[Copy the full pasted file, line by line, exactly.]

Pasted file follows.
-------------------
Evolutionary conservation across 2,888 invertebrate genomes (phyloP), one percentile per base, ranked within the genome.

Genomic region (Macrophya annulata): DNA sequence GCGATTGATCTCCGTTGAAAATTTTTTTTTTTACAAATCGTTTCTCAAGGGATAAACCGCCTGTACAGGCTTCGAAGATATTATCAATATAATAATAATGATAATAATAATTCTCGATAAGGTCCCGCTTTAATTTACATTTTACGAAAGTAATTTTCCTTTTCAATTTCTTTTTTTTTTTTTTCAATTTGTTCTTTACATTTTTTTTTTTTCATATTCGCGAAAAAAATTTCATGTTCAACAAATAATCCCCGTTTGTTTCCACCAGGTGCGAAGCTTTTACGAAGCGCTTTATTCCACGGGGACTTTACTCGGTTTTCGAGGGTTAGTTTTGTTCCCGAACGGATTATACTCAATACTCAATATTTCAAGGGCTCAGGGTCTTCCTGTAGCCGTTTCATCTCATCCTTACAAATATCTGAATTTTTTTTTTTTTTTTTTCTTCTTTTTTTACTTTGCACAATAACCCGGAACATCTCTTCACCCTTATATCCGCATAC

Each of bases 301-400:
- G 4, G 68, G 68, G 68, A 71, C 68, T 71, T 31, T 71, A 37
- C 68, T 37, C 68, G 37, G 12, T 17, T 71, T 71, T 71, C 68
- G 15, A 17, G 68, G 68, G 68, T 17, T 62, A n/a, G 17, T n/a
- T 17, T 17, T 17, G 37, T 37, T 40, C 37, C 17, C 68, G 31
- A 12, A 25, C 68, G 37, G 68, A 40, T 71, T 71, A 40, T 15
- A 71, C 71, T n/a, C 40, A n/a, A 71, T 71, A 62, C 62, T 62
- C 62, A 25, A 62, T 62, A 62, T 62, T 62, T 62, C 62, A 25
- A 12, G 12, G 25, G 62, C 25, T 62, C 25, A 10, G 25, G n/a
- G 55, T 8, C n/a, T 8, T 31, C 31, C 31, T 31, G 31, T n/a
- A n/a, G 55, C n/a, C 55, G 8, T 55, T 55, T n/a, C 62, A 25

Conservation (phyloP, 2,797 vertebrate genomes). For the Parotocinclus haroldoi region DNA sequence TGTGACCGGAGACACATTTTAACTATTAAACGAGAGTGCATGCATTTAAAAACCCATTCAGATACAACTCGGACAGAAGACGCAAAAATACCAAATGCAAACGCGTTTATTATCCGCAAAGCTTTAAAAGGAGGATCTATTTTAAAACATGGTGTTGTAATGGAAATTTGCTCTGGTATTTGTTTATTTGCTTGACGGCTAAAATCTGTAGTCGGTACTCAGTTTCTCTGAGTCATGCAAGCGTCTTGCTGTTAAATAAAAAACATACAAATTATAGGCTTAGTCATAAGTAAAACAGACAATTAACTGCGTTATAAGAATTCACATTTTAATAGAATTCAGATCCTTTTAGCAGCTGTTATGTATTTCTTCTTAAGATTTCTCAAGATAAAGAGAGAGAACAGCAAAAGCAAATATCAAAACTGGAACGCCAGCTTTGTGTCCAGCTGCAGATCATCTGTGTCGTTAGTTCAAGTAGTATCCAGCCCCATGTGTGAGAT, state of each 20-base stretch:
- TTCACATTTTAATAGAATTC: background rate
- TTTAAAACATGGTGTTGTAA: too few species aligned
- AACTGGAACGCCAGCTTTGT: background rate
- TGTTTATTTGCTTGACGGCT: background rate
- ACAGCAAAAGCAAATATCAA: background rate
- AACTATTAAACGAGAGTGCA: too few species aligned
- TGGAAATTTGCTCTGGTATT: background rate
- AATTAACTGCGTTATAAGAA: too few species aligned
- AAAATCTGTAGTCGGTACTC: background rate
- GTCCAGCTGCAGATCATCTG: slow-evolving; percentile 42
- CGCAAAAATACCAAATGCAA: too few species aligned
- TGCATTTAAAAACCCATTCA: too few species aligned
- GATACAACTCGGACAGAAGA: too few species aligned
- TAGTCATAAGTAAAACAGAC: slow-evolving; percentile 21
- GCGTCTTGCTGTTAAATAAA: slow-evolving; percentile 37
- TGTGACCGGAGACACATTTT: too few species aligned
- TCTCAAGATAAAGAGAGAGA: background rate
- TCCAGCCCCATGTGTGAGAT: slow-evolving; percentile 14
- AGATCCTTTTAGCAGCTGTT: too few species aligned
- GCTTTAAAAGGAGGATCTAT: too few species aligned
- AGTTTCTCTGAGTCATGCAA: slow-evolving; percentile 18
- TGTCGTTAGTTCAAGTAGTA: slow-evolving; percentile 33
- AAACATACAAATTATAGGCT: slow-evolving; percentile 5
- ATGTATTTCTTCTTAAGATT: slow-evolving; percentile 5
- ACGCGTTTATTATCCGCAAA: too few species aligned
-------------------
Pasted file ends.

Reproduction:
Evolutionary conservation across 2,888 invertebrate genomes (phyloP), one percentile per base, ranked within the genome.

Genomic region (Macrophya annulata): DNA sequence GCGATTGATCTCCGTTGAAAATTTTTTTTTTTACAAATCGTTTCTCAAGGGATAAACCGCCTGTACAGGCTTCGAAGATATTATCAATATAATAATAATGATAATAATAATTCTCGATAAGGTCCCGCTTTAATTTACATTTTACGAAAGTAATTTTCCTTTTCAATTTCTTTTTTTTTTTTTTCAATTTGTTCTTTACATTTTTTTTTTTTCATATTCGCGAAAAAAATTTCATGTTCAACAAATAATCCCCGTTTGTTTCCACCAGGTGCGAAGCTTTTACGAAGCGCTTTATTCCACGGGGACTTTACTCGGTTTTCGAGGGTTAGTTTTGTTCCCGAACGGATTATACTCAATACTCAATATTTCAAGGGCTCAGGGTCTTCCTGTAGCCGTTTCATCTCATCCTTACAAATATCTGAATTTTTTTTTTTTTTTTTTCTTCTTTTTTTACTTTGCACAATAACCCGGAACATCTCTTCACCCTTATATCCGCATAC

Each of bases 301-400:
- G 4, G 68, G 68, G 68, A 71, C 68, T 71, T 31, T 71, A 37
- C 68, T 37, C 68, G 37, G 12, T 17, T 71, T 71, T 71, C 68
- G 15, A 17, G 68, G 68, G 68, T 17, T 62, A n/a, G 17, T n/a
- T 17, T 17, T 17, G 37, T 37, T 40, C 37, C 17, C 68, G 31
- A 12, A 25, C 68, G 37, G 68, A 40, T 71, T 71, A 40, T 15
- A 71, C 71, T n/a, C 40, A n/a, A 71, T 71, A 62, C 62, T 62
- C 62, A 25, A 62, T 62, A 62, T 62, T 62, T 62, C 62, A 25
- A 12, G 12, G 25, G 62, C 25, T 62, C 25, A 10, G 25, G n/a
- G 55, T 8, C n/a, T 8, T 31, C 31, C 31, T 31, G 31, T n/a
- A n/a, G 55, C n/a, C 55, G 8, T 55, T 55, T n/a, C 62, A 25

Conservation (phyloP, 2,797 vertebrate genomes). For the Parotocinclus haroldoi region DNA sequence TGTGACCGGAGACACATTTTAACTATTAAACGAGAGTGCATGCATTTAAAAACCCATTCAGATACAACTCGGACAGAAGACGCAAAAATACCAAATGCAAACGCGTTTATTATCCGCAAAGCTTTAAAAGGAGGATCTATTTTAAAACATGGTGTTGTAATGGAAATTTGCTCTGGTATTTGTTTATTTGCTTGACGGCTAAAATCTGTAGTCGGTACTCAGTTTCTCTGAGTCATGCAAGCGTCTTGCTGTTAAATAAAAAACATACAAATTATAGGCTTAGTCATAAGTAAAACAGACAATTAACTGCGTTATAAGAATTCACATTTTAATAGAATTCAGATCCTTTTAGCAGCTGTTATGTATTTCTTCTTAAGATTTCTCAAGATAAAGAGAGAGAACAGCAAAAGCAAATATCAAAACTGGAACGCCAGCTTTGTGTCCAGCTGCAGATCATCTGTGTCGTTAGTTCAAGTAGTATCCAGCCCCATGTGTGAGAT, state of each 20-base stretch:
- TTCACATTTTAATAGAATTC: background rate
- TTTAAAACATGGTGTTGTAA: too few species aligned
- AACTGGAACGCCAGCTTTGT: background rate
- TGTTTATTTGCTTGACGGCT: background rate
- ACAGCAAAAGCAAATATCAA: background rate
- AACTATTAAACGAGAGTGCA: too few species aligned
- TGGAAATTTGCTCTGGTATT: background rate
- AATTAACTGCGTTATAAGAA: too few species aligned
- AAAATCTGTAGTCGGTACTC: background rate
- GTCCAGCTGCAGATCATCTG: slow-evolving; percentile 42
- CGCAAAAATACCAAATGCAA: too few species aligned
- TGCATTTAAAAACCCATTCA: too few species aligned
- GATACAACTCGGACAGAAGA: too few species aligned
- TAGTCATAAGTAAAACAGAC: slow-evolving; percentile 21
- GCGTCTTGCTGTTAAATAAA: slow-evolving; percentile 37
- TGTGACCGGAGACACATTTT: too few species aligned
- TCTCAAGATAAAGAGAGAGA: background rate
- TCCAGCCCCATGTGTGAGAT: slow-evolving; percentile 14
- AGATCCTTTTAGCAGCTGTT: too few species aligned
- GCTTTAAAAGGAGGATCTAT: too few species aligned
- AGTTTCTCTGAGTCATGCAA: slow-evolving; percentile 18
- TGTCGTTAGTTCAAGTAGTA: slow-evolving; percentile 33
- AAACATACAAATTATAGGCT: slow-evolving; percentile 5
- ATGTATTTCTTCTTAAGATT: slow-evolving; percentile 5
- ACGCGTTTATTATCCGCAAA: too few species aligned